July 9, 2009
OKLAHOMA CITY - In a split vote the Oklahoma Supreme Court ruled in two cases
that lawsuits against Choctaw casinos can be brought in state courts as well as
Choctaw Nation attorney Bob Rabon called the decision a blow to tribal
sovereignty. "I've been representing Indian tribes for 40 years, and this is
probably the single most difficult blow for tribal sovereignty that I have ever
seen in my career," he said. "These tribes have never been subject to state
The court's ruling came from two lawsuits filed by individuals claiming injuries
at the Choctaw Casino at Pocola. Rabon represented the Choctaw Nation in the
case involving Danny Dye of Lavaca, Ark. who alleged he was injured in December
2005 when he was hit by a casino shuttle cart.
"This gaming is conducted on Indian country, the tribes' Indian country,"
Rabon said. "That's a pretty big grab of jurisdiction, in one fell swoop. .
We've still got arrows in our quiver. I'm not going to discuss what our strategy
will be, but we're not done. We're not done by a long shot."
Rabon said the tribe will appeal the decision to the U.S. Supreme Court.
They will also exercise an option under its gaming compact with the state which
is designed to address such legal issues.
"We can resolve this dispute the way the people of the state of Oklahoma agreed
we would do it," Rabon said. "It says if there's a dispute regarding
interpretation or one party believes the other party has breached the compact,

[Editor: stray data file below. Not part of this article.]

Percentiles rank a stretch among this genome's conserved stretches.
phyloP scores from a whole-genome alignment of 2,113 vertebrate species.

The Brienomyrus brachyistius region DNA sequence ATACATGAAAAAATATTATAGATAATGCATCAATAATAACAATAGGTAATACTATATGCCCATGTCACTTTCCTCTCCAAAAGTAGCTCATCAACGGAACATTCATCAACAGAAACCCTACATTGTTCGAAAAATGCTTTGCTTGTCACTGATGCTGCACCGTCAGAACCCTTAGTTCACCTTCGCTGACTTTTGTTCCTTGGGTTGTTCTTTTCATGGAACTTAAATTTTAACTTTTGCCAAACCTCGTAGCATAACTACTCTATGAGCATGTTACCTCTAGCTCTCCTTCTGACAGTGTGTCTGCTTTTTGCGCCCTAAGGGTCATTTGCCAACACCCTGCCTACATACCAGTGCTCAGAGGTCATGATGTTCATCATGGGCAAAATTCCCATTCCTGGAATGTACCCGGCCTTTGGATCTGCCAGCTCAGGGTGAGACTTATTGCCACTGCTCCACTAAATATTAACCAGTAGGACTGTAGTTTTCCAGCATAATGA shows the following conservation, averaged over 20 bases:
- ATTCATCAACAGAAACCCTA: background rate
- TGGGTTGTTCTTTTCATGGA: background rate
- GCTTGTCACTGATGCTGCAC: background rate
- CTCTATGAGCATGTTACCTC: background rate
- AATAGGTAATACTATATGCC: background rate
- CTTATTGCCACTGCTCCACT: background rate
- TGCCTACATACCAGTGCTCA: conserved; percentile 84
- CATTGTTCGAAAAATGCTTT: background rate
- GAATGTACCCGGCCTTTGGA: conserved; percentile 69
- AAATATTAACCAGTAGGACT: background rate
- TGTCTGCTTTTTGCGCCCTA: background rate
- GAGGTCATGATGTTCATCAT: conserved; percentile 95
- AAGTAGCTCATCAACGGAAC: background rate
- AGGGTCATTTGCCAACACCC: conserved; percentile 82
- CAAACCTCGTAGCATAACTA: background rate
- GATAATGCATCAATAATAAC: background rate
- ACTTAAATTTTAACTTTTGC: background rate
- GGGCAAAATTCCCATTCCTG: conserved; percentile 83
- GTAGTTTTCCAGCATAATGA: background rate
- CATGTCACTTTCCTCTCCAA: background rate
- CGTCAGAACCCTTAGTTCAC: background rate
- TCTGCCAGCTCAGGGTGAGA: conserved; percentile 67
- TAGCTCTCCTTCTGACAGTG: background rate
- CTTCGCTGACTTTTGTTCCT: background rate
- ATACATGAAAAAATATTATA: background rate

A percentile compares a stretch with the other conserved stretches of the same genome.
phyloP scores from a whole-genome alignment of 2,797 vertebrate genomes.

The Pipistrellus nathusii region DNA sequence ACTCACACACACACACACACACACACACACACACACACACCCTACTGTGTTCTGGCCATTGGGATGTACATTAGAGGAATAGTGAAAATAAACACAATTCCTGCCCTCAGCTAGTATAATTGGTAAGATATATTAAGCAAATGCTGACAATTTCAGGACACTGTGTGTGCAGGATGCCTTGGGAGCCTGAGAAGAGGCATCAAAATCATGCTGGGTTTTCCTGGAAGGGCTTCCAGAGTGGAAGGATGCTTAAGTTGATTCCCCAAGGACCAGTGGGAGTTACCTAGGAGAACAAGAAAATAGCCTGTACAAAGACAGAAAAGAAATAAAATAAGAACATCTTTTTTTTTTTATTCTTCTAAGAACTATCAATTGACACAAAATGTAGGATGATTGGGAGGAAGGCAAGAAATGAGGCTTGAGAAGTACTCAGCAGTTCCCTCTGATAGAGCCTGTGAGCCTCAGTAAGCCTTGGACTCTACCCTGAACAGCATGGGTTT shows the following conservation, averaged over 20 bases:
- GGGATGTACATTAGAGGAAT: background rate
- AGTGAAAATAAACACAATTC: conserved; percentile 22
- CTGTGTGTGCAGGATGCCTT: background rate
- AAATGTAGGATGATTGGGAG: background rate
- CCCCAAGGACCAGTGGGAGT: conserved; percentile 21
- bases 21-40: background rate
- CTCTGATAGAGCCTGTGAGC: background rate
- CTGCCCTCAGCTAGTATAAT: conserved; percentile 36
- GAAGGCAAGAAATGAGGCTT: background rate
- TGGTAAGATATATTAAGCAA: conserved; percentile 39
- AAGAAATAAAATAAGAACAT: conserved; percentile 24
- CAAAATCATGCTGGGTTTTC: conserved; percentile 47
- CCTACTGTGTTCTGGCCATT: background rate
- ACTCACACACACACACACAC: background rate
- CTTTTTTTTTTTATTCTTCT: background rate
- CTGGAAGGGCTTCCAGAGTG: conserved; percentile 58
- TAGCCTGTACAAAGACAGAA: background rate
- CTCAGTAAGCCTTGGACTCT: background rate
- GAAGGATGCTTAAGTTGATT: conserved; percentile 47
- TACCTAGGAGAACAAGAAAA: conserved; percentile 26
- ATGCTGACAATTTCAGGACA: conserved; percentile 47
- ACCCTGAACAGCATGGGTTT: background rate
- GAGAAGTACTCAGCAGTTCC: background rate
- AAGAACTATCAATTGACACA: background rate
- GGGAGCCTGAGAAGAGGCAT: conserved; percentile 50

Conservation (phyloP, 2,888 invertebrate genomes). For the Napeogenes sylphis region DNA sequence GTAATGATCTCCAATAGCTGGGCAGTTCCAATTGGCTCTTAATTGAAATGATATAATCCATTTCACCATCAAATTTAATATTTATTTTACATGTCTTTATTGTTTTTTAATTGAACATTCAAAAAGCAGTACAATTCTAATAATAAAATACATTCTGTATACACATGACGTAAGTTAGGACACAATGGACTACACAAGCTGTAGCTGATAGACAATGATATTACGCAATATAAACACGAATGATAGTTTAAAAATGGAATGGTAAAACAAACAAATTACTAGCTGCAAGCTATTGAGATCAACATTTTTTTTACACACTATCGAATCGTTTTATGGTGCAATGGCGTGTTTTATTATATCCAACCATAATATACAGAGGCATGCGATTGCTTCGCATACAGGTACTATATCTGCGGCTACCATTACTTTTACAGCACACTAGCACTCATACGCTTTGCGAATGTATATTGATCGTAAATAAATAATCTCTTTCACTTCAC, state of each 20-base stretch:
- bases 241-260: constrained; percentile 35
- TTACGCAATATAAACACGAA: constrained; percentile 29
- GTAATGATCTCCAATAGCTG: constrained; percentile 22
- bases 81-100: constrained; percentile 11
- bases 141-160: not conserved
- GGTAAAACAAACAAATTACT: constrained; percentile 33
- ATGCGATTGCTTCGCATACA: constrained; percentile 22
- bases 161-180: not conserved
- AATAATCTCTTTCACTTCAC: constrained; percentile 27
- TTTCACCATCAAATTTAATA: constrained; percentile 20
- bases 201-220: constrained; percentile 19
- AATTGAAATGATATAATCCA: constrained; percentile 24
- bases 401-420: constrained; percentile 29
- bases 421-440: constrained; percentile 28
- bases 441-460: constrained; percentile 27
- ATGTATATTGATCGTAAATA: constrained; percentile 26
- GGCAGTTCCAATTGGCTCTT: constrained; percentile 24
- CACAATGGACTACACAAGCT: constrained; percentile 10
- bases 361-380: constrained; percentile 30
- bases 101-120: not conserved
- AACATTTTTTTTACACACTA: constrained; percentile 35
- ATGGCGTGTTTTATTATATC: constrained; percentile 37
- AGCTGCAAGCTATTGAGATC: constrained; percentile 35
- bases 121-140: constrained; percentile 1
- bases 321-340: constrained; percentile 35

that we first try to meet and resolve it. If that's not successful, then you
submit it to arbitration. Then from there, you go into federal district court."
The Supreme Court majority wrote in their decision, "We hold that Oklahoma
district courts are 'courts of competent jurisdiction' as that phrase is used in
the Model Tribal Gaming Compact. Nothing in this opinion should be taken as a
holding that a tribal court is not a 'court of competent jurisdiction' or should
be taken as eliminating the tribal court as a forum available to a tort claimant
if the claimant chooses to file suit in tribal court."
However, the dissenting justices wrote, "While state courts can acquire
jurisdiction over tribal lands incidental to a congressional delegation of power
to the state to regulate tribal activity, the Federal Indian Gaming Act does not
involve a congressional delegation of power to the state of Oklahoma. Finally,
when the state of Oklahoma wants a tribe to submit to the jurisdiction of a
state court under a compact, the state of Oklahoma has explicitly said so."
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